Read here : http://www.roughlydrafted.com/RD/RDM.Tech.Q1.07/592FE887-5CA1-4F30-BD62-407362B533B9.html
(tl;dr version : Apple hat still 1 Billion $, 150 million didn't made a difference, it was symbolic investment in stocks to avoid law suits sold three month later)

looked at Palm stuff several times. nope. (0)

Anonymous Coward | more than 2 years ago | (#40235833)

they just got something close to fixed, then dumped the line. time after time. and they kept that "lose me now" stylus through all of it.

how very 90s.

Re:looked at Palm stuff several times. nope. (4, Interesting)

vlm (69642) | more than 2 years ago | (#40235939)

They hit the ball out of the park with the Palm III back in 97, and they couldn't shake off the success. That's why everything they did, right up till the '10s, was right outta the 90s. Palm is like the middle aged person reminiscing about how high school was the pinnacle of their existence and not doing anything since then, while everyone else passes them by.

Stupidity *always* flows from the top. (5, Insightful)

gestalt_n_pepper (991155) | more than 2 years ago | (#40235893)

Greed too. Hire a CEO or manager who is incompetent (e.g. Carly Fiona) or simply willing to gut a company for personal gain (e.g. Carly Fiona) and its eventual destruction is assured.

Re:Stupidity *always* flows from the top. (2)

samoanbiscuit (1273176) | more than 2 years ago | (#40235959)

But what does Carly Fiorina have to do with how Palm failed? Directly I mean. It seems like Apotheker was the primary incompetence vendor meeting the needs of Palm and HP's consumer facing divisions.

Re:Stupidity *always* flows from the top. (1)

idontgno (624372) | more than 2 years ago | (#40236391)

The affect of prior incompetent leadership is debatable and indirect. The only speculative link I can come up with is a combination of lowered expectations (i.e., the board might be willing to hire a near-total clinker for CEO because he's still an improvement) and reduced recruiting leverage (smart candidates know enough to avoid that sinking ship, except for the borderline-pathological "turnaround specialist" types whose general business style strongly resembles corporate vivisection).

Re:Stupidity *always* flows from the top. (0)

Anonymous Coward | more than 2 years ago | (#40236111)

The name you are looking for is Leo Apotheker. That idiot from SAP killed off Web OS and their entire consumer computer division. During his short 10 month reign, he caused the devaluation of the company stock by half and still managed to rake in $26.16 million in severance, stock, and bonuses.

It's not Silicon Valley lore. It was this dipshit from Germany.

Re:Stupidity *always* flows from the top. (2)

MsGeek (162936) | more than 2 years ago | (#40236397)

And now Meg Whitman is finishing the job.

Re:Stupidity *always* flows from the top. (0)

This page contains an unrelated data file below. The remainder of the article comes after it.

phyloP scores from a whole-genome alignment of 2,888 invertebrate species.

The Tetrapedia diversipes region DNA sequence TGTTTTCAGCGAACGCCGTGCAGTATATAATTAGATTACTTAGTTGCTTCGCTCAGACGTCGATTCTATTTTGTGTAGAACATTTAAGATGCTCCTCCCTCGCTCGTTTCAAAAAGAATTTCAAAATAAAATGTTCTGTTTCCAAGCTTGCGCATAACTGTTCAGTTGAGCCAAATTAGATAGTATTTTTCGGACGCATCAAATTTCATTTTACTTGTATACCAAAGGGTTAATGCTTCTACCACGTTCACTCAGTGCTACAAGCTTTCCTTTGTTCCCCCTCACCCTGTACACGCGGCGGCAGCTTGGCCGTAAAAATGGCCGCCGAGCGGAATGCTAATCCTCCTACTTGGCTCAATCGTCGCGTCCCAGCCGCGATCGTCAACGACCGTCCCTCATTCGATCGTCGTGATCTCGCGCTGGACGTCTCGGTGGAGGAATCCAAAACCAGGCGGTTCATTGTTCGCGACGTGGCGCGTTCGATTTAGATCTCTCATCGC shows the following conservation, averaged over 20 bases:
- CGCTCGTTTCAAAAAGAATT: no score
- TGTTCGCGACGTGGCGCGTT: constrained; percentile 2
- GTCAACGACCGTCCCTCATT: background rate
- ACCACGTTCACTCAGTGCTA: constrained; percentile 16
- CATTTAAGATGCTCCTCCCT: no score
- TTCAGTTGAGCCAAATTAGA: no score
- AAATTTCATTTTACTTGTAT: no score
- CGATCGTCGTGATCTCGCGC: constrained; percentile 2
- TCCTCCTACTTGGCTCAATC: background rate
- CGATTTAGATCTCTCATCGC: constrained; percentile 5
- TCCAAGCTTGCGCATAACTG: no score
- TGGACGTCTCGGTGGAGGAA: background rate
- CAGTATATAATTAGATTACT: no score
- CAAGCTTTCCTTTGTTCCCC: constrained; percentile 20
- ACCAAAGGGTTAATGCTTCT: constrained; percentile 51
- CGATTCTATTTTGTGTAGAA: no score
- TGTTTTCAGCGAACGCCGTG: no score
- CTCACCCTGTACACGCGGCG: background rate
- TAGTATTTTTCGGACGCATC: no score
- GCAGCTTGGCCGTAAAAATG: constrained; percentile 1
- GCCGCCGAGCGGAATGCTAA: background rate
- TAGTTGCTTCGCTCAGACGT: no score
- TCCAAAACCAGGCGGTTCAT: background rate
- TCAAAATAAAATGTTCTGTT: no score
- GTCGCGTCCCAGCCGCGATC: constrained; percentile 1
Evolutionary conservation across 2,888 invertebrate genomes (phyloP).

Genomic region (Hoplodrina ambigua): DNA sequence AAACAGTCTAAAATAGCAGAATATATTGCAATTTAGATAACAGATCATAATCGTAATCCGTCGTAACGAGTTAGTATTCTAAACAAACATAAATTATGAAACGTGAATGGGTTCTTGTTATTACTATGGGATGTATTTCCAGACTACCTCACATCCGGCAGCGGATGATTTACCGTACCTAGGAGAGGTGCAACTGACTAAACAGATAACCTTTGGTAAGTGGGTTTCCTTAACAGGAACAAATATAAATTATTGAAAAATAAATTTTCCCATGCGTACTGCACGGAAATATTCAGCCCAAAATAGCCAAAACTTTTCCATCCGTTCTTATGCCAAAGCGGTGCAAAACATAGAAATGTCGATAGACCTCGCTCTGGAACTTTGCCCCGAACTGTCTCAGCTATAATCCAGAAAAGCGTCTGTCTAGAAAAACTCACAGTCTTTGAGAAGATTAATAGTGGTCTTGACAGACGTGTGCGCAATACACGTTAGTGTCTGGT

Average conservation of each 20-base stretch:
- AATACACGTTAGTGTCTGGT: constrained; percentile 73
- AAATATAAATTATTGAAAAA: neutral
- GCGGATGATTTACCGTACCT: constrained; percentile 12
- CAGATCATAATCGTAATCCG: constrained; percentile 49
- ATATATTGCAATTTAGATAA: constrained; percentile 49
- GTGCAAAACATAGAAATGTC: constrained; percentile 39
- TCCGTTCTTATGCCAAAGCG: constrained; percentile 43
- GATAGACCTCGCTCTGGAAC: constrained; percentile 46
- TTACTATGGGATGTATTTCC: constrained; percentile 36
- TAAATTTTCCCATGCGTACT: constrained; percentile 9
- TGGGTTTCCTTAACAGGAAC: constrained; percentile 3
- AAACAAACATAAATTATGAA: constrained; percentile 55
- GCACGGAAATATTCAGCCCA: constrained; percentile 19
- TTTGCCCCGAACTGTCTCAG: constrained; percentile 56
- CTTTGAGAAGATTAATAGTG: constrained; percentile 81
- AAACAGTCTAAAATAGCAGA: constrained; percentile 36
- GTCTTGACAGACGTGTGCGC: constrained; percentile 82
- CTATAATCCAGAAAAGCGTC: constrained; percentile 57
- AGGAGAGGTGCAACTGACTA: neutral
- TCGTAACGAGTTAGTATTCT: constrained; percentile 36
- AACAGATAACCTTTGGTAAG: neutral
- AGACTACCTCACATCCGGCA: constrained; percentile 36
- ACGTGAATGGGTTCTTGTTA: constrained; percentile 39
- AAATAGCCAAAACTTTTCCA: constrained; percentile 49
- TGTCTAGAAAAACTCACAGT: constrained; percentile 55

Anonymous Coward | more than 2 years ago | (#40236791)

Meg Whitman -- classic case of a mediocre manager who just happened to stumble into a gig (eBay) that could have been run with a chimp at the top and still made money. At least she's not as bad as GWB. There's a guy who landed a gig that could have also been run by a chimp (post-Clinton USA was doing quite well) and then he literally became the elephant that got scared by a mouse, sending us into a multi-$trillion fiasco that killed more people than the mouse.

Poor Hardware (2)

SandwhichMaster (1044184) | more than 2 years ago | (#40235963)

I had a Pre, and and loved the OS. It was a work of art, and I still think it's more intuitive than anything else available today. Unfortunately, Palm cheaped out on the hardware. The phone scratched at anything more than a gentle breeze, and the plastic began falling apart in a couple of weeks let alone 2 long years. Had Palm worked with HTC to put Web OS on some decent options, the company might be in an entirely different place today.

Re:Poor Hardware (1)

fuzzyfuzzyfungus (1223518) | more than 2 years ago | (#40236275)

Honestly, WebOS still stacks up pretty well(except for application availability obviously) with Android despite having stagnated while Google was sprinting for quite a few months now. I'm not sufficiently familiar with iOS to comment on that.

Re:Poor Hardware (1)

samoanbiscuit (1273176) | more than 2 years ago | (#40236385)

They didn't "cheap out" on the hardware so much as they couldn't buy any of the top drawer stuff because Apple and the Android makers had already placed their orders, and HP didn't have the faith in them to invest in making their own factories. No wonder Microsoft is sticking to Nokia like a zebra mussel, Nokia might have fallen from grace now, but they are the original masters of the mobile phone form factor. Poor Meego, and poor WebOS. Why must the awesome yet minority-share OS always suffer?

History repeating (1)

gmuslera (3436) | more than 2 years ago | (#40236019)

Used OS/2, Maemo and WebOS, had the same kind of fate.

Neat (but flawed) technology (2)

spaceyhackerlady (462530) | more than 2 years ago | (#40236077)

An outfit I used to work for had a go at doing peripherals for Palms, back in the Palm Pilot days. I found the devices amusing, so I bought a newer Palm to play with, one of their ARM-based Tungsten units.

I found the general design of the unit to be good. Decent graphics, good selection of applications, the handwriting recognition basically worked. I had a go at writing my own apps for it, using the free gcc-based toolchain. Again, it basically worked. The programming environment was idiosyncratic, but mobile devices always are.